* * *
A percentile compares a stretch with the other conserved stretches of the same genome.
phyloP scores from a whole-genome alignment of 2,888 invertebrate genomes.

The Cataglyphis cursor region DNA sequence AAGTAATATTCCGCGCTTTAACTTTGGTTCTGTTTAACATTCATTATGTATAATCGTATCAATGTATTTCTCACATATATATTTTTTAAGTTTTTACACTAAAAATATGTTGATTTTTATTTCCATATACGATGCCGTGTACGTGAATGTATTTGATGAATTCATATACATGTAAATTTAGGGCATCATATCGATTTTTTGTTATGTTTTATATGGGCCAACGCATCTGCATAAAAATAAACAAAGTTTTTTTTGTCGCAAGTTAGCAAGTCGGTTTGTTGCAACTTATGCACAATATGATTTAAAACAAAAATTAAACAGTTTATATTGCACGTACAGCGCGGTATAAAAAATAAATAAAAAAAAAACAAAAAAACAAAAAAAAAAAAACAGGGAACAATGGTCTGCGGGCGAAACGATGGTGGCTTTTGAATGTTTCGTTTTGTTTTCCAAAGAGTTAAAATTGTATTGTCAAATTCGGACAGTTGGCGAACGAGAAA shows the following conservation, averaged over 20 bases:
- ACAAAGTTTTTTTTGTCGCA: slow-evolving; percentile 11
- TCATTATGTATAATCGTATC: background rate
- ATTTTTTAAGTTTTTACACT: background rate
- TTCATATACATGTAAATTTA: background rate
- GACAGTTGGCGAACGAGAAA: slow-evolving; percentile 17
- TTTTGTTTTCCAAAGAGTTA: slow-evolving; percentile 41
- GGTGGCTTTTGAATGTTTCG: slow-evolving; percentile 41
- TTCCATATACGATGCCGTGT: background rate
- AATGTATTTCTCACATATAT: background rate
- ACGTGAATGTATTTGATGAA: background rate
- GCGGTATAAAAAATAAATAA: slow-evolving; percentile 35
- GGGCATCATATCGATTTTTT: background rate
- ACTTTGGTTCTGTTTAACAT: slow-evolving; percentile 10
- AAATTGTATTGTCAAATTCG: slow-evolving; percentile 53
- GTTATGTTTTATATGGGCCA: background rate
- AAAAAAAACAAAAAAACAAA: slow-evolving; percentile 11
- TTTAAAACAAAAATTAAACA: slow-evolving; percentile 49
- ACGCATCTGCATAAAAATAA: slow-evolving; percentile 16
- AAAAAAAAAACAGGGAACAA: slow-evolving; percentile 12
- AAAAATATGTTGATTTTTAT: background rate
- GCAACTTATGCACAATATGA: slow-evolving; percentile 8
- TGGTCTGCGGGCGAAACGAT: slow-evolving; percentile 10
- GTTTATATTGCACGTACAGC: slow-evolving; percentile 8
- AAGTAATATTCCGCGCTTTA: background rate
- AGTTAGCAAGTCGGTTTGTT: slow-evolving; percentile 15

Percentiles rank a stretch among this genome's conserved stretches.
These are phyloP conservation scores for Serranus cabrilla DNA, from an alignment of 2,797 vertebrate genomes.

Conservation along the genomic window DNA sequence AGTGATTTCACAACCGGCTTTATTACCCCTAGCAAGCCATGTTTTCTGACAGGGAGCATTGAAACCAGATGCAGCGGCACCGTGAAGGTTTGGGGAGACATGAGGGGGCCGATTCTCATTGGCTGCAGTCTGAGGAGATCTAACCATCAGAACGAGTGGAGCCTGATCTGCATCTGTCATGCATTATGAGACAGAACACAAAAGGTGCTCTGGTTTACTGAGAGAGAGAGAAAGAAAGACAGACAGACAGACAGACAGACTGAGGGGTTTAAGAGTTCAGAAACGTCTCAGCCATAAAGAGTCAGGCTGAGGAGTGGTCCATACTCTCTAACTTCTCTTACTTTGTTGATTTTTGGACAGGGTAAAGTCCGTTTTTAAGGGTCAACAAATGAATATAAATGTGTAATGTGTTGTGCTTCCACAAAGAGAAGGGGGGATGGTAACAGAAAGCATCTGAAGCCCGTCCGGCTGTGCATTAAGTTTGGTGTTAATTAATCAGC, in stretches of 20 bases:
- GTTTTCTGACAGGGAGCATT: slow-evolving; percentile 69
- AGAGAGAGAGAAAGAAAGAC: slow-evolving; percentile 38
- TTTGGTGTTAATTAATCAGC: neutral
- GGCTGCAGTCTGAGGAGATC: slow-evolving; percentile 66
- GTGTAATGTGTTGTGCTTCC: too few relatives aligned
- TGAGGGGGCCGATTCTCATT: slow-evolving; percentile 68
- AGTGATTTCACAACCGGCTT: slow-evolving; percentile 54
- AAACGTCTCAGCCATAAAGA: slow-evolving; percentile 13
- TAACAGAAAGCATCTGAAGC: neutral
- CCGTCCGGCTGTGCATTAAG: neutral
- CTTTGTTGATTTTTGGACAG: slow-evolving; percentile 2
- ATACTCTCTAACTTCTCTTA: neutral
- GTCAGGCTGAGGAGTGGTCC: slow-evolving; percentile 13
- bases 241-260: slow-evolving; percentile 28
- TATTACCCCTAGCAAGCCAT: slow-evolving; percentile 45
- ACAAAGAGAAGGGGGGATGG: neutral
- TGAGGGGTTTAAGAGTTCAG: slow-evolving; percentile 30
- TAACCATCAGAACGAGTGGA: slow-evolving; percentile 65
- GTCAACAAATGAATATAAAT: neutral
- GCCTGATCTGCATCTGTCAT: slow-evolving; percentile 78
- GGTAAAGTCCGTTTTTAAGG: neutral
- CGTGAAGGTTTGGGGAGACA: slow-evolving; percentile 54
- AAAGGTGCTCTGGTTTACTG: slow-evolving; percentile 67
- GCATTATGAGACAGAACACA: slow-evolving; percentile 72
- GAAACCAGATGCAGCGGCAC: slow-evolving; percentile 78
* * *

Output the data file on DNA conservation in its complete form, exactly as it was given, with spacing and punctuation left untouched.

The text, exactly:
A percentile compares a stretch with the other conserved stretches of the same genome.
phyloP scores from a whole-genome alignment of 2,888 invertebrate genomes.

The Cataglyphis cursor region DNA sequence AAGTAATATTCCGCGCTTTAACTTTGGTTCTGTTTAACATTCATTATGTATAATCGTATCAATGTATTTCTCACATATATATTTTTTAAGTTTTTACACTAAAAATATGTTGATTTTTATTTCCATATACGATGCCGTGTACGTGAATGTATTTGATGAATTCATATACATGTAAATTTAGGGCATCATATCGATTTTTTGTTATGTTTTATATGGGCCAACGCATCTGCATAAAAATAAACAAAGTTTTTTTTGTCGCAAGTTAGCAAGTCGGTTTGTTGCAACTTATGCACAATATGATTTAAAACAAAAATTAAACAGTTTATATTGCACGTACAGCGCGGTATAAAAAATAAATAAAAAAAAAACAAAAAAACAAAAAAAAAAAAACAGGGAACAATGGTCTGCGGGCGAAACGATGGTGGCTTTTGAATGTTTCGTTTTGTTTTCCAAAGAGTTAAAATTGTATTGTCAAATTCGGACAGTTGGCGAACGAGAAA shows the following conservation, averaged over 20 bases:
- ACAAAGTTTTTTTTGTCGCA: slow-evolving; percentile 11
- TCATTATGTATAATCGTATC: background rate
- ATTTTTTAAGTTTTTACACT: background rate
- TTCATATACATGTAAATTTA: background rate
- GACAGTTGGCGAACGAGAAA: slow-evolving; percentile 17
- TTTTGTTTTCCAAAGAGTTA: slow-evolving; percentile 41
- GGTGGCTTTTGAATGTTTCG: slow-evolving; percentile 41
- TTCCATATACGATGCCGTGT: background rate
- AATGTATTTCTCACATATAT: background rate
- ACGTGAATGTATTTGATGAA: background rate
- GCGGTATAAAAAATAAATAA: slow-evolving; percentile 35
- GGGCATCATATCGATTTTTT: background rate
- ACTTTGGTTCTGTTTAACAT: slow-evolving; percentile 10
- AAATTGTATTGTCAAATTCG: slow-evolving; percentile 53
- GTTATGTTTTATATGGGCCA: background rate
- AAAAAAAACAAAAAAACAAA: slow-evolving; percentile 11
- TTTAAAACAAAAATTAAACA: slow-evolving; percentile 49
- ACGCATCTGCATAAAAATAA: slow-evolving; percentile 16
- AAAAAAAAAACAGGGAACAA: slow-evolving; percentile 12
- AAAAATATGTTGATTTTTAT: background rate
- GCAACTTATGCACAATATGA: slow-evolving; percentile 8
- TGGTCTGCGGGCGAAACGAT: slow-evolving; percentile 10
- GTTTATATTGCACGTACAGC: slow-evolving; percentile 8
- AAGTAATATTCCGCGCTTTA: background rate
- AGTTAGCAAGTCGGTTTGTT: slow-evolving; percentile 15

Percentiles rank a stretch among this genome's conserved stretches.
These are phyloP conservation scores for Serranus cabrilla DNA, from an alignment of 2,797 vertebrate genomes.

Conservation along the genomic window DNA sequence AGTGATTTCACAACCGGCTTTATTACCCCTAGCAAGCCATGTTTTCTGACAGGGAGCATTGAAACCAGATGCAGCGGCACCGTGAAGGTTTGGGGAGACATGAGGGGGCCGATTCTCATTGGCTGCAGTCTGAGGAGATCTAACCATCAGAACGAGTGGAGCCTGATCTGCATCTGTCATGCATTATGAGACAGAACACAAAAGGTGCTCTGGTTTACTGAGAGAGAGAGAAAGAAAGACAGACAGACAGACAGACAGACTGAGGGGTTTAAGAGTTCAGAAACGTCTCAGCCATAAAGAGTCAGGCTGAGGAGTGGTCCATACTCTCTAACTTCTCTTACTTTGTTGATTTTTGGACAGGGTAAAGTCCGTTTTTAAGGGTCAACAAATGAATATAAATGTGTAATGTGTTGTGCTTCCACAAAGAGAAGGGGGGATGGTAACAGAAAGCATCTGAAGCCCGTCCGGCTGTGCATTAAGTTTGGTGTTAATTAATCAGC, in stretches of 20 bases:
- GTTTTCTGACAGGGAGCATT: slow-evolving; percentile 69
- AGAGAGAGAGAAAGAAAGAC: slow-evolving; percentile 38
- TTTGGTGTTAATTAATCAGC: neutral
- GGCTGCAGTCTGAGGAGATC: slow-evolving; percentile 66
- GTGTAATGTGTTGTGCTTCC: too few relatives aligned
- TGAGGGGGCCGATTCTCATT: slow-evolving; percentile 68
- AGTGATTTCACAACCGGCTT: slow-evolving; percentile 54
- AAACGTCTCAGCCATAAAGA: slow-evolving; percentile 13
- TAACAGAAAGCATCTGAAGC: neutral
- CCGTCCGGCTGTGCATTAAG: neutral
- CTTTGTTGATTTTTGGACAG: slow-evolving; percentile 2
- ATACTCTCTAACTTCTCTTA: neutral
- GTCAGGCTGAGGAGTGGTCC: slow-evolving; percentile 13
- bases 241-260: slow-evolving; percentile 28
- TATTACCCCTAGCAAGCCAT: slow-evolving; percentile 45
- ACAAAGAGAAGGGGGGATGG: neutral
- TGAGGGGTTTAAGAGTTCAG: slow-evolving; percentile 30
- TAACCATCAGAACGAGTGGA: slow-evolving; percentile 65
- GTCAACAAATGAATATAAAT: neutral
- GCCTGATCTGCATCTGTCAT: slow-evolving; percentile 78
- GGTAAAGTCCGTTTTTAAGG: neutral
- CGTGAAGGTTTGGGGAGACA: slow-evolving; percentile 54
- AAAGGTGCTCTGGTTTACTG: slow-evolving; percentile 67
- GCATTATGAGACAGAACACA: slow-evolving; percentile 72
- GAAACCAGATGCAGCGGCAC: slow-evolving; percentile 78